A number of procedures have been developed to support the development of site-specific WQOs. Several new approaches have also been developed in recent years that could be adapted to site-specific WQC development (e.g., toxicity identification evaluation procedures, toxic units modelling, etc.; Ankley and Thomas 1992; Ankley et al. 1996). One, several, or a combination of these methods are likely to provide environmental managers with the tools that they need to establish methods for deriving site-specific WQOs for freshwater, estuarine, and marine ecosystems. The purpose of this report is to review the various procedures for deriving WQOs and provide specific guidance on the methods that should be used to derive site-specific WQOs in British Columbia and Yukon. The procedures recommended in this document apply directly to the development of WQOs for metals and metalloids in freshwater systems; however, they are also likely to be generally applicable to organic substances and to marine and estuarine systems, with minor modifications. These procedures, however, will not apply to substances that tend to bioaccumulate and/or biomagnify in the environment, since water quality criteria/guidelines for these substances generally are not based on their toxicity but their potential to bioaccumulate in aquatic organisms to levels that may be harmful to the consumers. If, by chance, water quality criteria or guidelines are based on the toxicity of these substances to aquatic organisms, then, and only then, the procedures outlined in this document could be used to derive site-specific water quality objectives for the bioaccumulative substances. Users should be careful of the fact that the site-specific objectives thus derived for the bioaccumulative substances, may not be protective of the consumers of the aquatic life.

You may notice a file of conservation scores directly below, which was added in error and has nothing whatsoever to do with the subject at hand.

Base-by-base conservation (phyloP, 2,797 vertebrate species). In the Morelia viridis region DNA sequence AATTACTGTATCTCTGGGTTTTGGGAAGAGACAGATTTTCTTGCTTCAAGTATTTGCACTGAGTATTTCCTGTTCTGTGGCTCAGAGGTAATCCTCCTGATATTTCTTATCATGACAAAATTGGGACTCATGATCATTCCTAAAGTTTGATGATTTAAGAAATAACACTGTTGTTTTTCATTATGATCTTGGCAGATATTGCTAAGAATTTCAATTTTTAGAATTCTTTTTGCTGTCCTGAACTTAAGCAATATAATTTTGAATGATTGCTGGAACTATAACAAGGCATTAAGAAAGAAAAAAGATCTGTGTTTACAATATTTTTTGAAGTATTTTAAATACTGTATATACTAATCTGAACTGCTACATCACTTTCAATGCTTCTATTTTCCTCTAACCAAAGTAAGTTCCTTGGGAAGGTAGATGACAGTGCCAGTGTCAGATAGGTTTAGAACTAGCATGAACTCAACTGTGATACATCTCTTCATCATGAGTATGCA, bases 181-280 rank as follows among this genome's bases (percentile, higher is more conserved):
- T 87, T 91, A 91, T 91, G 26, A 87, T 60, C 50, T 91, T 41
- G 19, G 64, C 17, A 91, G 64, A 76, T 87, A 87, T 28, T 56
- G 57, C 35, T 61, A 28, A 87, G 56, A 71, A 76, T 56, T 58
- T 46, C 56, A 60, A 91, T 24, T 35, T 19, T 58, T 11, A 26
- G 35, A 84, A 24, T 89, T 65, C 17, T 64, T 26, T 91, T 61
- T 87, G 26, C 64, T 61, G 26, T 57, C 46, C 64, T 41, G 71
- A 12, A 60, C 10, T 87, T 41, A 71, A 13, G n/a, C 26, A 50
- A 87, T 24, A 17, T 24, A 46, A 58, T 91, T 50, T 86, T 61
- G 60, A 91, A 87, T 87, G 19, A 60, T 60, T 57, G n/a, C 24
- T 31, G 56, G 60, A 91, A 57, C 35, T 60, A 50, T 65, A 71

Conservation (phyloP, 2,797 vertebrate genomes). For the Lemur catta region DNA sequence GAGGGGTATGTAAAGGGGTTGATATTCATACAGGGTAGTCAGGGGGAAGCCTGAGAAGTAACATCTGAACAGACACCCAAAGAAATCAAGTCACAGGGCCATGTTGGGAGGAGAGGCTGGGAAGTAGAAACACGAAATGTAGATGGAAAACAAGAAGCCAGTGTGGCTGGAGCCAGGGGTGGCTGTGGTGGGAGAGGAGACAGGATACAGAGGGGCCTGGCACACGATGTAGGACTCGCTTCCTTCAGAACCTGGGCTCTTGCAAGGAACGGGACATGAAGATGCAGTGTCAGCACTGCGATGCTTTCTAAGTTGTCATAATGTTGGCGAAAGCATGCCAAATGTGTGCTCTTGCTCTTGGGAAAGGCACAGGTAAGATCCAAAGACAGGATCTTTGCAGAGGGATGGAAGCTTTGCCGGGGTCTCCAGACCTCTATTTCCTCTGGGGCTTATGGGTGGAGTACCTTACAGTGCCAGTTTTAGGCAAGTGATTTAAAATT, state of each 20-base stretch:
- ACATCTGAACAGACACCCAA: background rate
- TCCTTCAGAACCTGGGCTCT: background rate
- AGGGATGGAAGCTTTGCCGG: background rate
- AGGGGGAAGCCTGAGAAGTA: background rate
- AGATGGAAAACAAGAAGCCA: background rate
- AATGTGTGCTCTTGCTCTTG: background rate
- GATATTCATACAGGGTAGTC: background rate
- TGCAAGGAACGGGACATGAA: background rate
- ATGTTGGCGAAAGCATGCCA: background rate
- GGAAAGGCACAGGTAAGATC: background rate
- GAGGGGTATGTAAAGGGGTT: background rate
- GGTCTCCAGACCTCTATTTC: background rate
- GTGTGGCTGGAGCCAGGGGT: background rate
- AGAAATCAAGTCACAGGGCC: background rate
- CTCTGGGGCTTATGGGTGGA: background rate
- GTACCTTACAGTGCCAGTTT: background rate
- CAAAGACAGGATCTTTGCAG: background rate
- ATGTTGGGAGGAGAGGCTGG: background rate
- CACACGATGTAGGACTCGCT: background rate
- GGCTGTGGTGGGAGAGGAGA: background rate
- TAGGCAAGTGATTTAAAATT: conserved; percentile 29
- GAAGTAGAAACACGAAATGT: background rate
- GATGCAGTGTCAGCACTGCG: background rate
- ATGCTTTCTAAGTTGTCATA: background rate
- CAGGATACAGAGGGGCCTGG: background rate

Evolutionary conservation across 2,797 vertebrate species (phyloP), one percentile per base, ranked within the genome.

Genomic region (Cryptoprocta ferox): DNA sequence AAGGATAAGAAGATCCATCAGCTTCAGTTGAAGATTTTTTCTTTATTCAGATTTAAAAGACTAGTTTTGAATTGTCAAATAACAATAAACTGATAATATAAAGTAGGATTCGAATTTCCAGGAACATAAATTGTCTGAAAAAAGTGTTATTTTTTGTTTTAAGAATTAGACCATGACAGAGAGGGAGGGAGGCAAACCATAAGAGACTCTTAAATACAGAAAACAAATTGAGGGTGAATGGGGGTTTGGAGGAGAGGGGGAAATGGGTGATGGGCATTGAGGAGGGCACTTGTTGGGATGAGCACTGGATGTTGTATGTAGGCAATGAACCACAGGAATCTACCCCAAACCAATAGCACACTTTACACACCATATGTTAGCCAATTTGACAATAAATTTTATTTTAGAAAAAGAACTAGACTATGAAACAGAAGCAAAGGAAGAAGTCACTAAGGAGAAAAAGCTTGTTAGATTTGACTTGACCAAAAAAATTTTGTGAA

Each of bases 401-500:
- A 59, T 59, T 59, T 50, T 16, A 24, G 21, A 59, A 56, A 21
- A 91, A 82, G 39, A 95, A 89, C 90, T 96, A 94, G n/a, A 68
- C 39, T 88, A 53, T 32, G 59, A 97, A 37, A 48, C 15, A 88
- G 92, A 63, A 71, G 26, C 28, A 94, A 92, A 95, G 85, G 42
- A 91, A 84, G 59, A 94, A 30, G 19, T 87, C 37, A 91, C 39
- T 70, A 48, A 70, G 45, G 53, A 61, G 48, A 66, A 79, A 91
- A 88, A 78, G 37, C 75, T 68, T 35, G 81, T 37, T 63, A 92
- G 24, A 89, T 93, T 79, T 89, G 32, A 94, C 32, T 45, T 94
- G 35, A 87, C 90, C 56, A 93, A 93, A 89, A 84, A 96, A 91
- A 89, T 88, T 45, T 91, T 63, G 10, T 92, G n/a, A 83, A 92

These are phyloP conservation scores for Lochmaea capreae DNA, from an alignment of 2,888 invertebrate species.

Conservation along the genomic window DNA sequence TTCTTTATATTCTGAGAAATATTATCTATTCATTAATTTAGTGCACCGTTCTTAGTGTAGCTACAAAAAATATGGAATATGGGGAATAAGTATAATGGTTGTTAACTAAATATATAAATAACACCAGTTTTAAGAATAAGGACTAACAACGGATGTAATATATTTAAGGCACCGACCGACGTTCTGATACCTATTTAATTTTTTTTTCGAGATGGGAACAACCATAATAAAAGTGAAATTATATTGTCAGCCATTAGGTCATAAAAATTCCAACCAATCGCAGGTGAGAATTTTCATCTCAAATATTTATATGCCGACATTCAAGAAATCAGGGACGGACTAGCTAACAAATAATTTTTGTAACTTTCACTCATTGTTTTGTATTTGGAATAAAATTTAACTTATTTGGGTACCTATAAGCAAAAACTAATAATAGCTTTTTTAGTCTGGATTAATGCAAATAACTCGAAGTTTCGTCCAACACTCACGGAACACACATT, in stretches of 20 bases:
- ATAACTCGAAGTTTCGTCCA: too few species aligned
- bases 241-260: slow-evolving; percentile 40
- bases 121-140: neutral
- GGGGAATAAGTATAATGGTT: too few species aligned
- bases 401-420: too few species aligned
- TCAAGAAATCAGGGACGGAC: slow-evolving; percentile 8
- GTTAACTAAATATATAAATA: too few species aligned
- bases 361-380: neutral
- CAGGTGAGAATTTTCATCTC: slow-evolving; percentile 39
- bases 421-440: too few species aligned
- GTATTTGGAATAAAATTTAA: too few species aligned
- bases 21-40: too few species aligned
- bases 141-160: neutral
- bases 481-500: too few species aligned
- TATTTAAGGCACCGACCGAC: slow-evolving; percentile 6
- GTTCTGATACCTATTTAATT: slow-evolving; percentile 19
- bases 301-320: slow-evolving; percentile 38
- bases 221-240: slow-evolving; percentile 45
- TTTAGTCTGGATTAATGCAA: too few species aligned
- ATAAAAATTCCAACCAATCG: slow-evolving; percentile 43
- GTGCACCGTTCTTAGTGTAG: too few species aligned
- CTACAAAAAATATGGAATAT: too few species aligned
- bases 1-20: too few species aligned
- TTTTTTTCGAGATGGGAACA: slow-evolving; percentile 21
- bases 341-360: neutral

This report is not intended to provide guidance on the administrative processes (policy, public participation, other guidance and documentation, implementation, etc.) applicable in British Columbia and Yukon. A brief overview is provided in the next section, but for specific aspects, the reader should consult the respective agencies in charge of managing water resources in the area concerned.

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Role of Water Quality Objectives in Water Management

Water quality objectives (WQOs) represent a integral component of the overall water management process in British Columbia and Yukon. In British Columbia, WQOs are being jointly prepared for specific freshwater, estuarine, and marine ecosystems by Environment Canada and the Ministry of Environment, Lands, and Parks (now called Ministry of Water, Land and Air Protection). In Yukon, the federal government plays a lead role in managing aquatic resources, including the establishment of WQOs. While there are many similarities between the federal and provincial approaches to objectives development, there are also some important philosophical differences that can influence the overall process. The similarities and differences between the two philosophies are described in the following sections.

Federal Policy on Water Quality Objectives